“Everything in Mexico is changeable...” says The California Native literature. So, on my first trip as a guide in Copper Canyon, I should have been more prepared, that Christmas Eve, for the unexpected foot of snow that fell just before we arrived at the Paraiso del Oso Lodge, nestled in a small valley not far from the village of Cerocahui.
The owner, Doug “Diego” Rhodes, greeted us then rushed off
to join the State Police on a mission to rescue an isolated Tarahumara
family, returning just before “margarita” time with four
little boys, their older sister, and a 2-year-old in tow, all wearing
the traditional rubber-tire-soled sandals. Doug explained that their
mother had died that summer and their father had just returned from several
months in the hospital.
Every Christmas, we let our group-members know about the party that Doug
hosts for the local Tarahumara children and the need for warm clothes
and gifts, and this evening, bags of donated items filled the lodge’s
Doug’s wife, Ana Maria, and her staff bathed and dressed the children
who came down to supper a little dazed, but sparkling clean and warmly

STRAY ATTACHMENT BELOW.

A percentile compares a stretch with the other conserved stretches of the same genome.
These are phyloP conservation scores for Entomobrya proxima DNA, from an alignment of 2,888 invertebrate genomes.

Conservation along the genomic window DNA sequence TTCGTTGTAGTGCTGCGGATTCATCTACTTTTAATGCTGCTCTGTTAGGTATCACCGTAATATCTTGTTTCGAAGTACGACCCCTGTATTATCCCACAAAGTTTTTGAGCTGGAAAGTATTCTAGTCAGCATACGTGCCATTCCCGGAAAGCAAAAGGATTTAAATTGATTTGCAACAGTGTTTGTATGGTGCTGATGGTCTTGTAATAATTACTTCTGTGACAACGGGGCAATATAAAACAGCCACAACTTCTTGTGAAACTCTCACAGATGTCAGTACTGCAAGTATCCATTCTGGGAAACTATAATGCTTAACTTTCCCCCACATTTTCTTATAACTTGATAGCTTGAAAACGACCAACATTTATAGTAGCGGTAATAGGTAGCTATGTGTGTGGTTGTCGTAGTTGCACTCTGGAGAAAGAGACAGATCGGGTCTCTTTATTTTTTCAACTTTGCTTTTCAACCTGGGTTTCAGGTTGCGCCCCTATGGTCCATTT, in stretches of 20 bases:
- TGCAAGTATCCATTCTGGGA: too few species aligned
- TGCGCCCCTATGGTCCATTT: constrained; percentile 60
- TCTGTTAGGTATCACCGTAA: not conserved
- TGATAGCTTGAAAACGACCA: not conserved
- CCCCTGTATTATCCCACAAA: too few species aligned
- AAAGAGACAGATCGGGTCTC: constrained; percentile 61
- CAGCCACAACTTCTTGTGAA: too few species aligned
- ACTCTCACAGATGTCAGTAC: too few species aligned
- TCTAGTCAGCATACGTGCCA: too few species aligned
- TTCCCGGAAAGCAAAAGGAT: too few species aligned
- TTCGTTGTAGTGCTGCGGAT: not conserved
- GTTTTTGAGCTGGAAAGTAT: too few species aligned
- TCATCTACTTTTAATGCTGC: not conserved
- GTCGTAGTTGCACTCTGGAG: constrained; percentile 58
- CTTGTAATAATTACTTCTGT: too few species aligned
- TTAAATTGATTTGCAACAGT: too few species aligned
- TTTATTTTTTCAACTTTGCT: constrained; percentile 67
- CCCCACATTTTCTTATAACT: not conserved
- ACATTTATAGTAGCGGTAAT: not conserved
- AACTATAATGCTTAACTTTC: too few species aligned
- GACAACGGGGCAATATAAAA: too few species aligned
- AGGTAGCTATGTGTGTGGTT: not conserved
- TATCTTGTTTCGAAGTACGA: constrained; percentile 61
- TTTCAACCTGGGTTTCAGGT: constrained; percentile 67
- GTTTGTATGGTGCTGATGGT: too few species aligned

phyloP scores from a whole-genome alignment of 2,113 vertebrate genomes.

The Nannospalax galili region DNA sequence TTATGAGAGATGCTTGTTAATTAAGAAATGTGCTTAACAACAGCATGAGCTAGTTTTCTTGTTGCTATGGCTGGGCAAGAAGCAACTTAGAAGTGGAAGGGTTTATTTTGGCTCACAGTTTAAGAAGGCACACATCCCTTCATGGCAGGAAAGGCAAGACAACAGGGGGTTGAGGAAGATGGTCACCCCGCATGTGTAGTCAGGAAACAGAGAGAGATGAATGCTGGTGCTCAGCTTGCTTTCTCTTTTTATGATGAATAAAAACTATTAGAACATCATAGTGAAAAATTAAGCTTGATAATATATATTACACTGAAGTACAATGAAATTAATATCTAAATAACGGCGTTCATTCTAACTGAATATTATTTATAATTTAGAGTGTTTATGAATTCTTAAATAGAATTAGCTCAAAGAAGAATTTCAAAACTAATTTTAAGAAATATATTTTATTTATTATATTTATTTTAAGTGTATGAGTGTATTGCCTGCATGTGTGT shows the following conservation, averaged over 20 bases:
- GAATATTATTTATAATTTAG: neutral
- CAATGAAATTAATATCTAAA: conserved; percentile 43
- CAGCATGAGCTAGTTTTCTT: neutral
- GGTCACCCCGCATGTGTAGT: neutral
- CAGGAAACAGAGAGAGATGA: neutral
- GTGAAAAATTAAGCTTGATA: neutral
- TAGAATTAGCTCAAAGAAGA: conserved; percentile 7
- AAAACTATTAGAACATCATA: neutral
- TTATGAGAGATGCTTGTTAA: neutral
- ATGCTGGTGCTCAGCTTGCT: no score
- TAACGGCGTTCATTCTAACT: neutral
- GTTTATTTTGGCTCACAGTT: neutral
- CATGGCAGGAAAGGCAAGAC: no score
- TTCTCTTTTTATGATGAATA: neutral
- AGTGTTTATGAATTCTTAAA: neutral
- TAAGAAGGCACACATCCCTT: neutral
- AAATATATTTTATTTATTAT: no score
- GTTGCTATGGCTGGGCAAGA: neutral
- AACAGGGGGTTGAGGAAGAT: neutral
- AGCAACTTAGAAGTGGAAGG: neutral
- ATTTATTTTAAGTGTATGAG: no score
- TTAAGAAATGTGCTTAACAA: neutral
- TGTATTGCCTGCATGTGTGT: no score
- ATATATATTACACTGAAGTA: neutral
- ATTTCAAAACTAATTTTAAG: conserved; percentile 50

dressed. Then we all sang Christmas carols in English and Spanish and
had a truly festive Christmas Eve.
On Christmas Day, we were scheduled to visit the town of Urique, at the
bottom of the canyon, but the snow and ice made the dirt roads impassible,
so instead, we spent the day celebrating the holiday at the Paraiso del
Oso. We stuffed piñatas with candy for the 20 children now at
the ranch. The Tarahumara boys and girls all took turns whacking piñatas.
As candy poured out, the children grabbed it up with glee. Afterwards,
they lined up to pick a gift from under the tree. Felipe, a quadriplegic
Tarahumara who was staying at the ranch for Christmas with his children,
watched from the sofa, snapping his young daughter’s photo as she
ran to show him her prized toy.
Although our group missed the views of the Urique Canyon, we more than
made up for it by spending Christmas the way the holiday is meant to
be celebrated—surrounded by happy children, good food and celebration.
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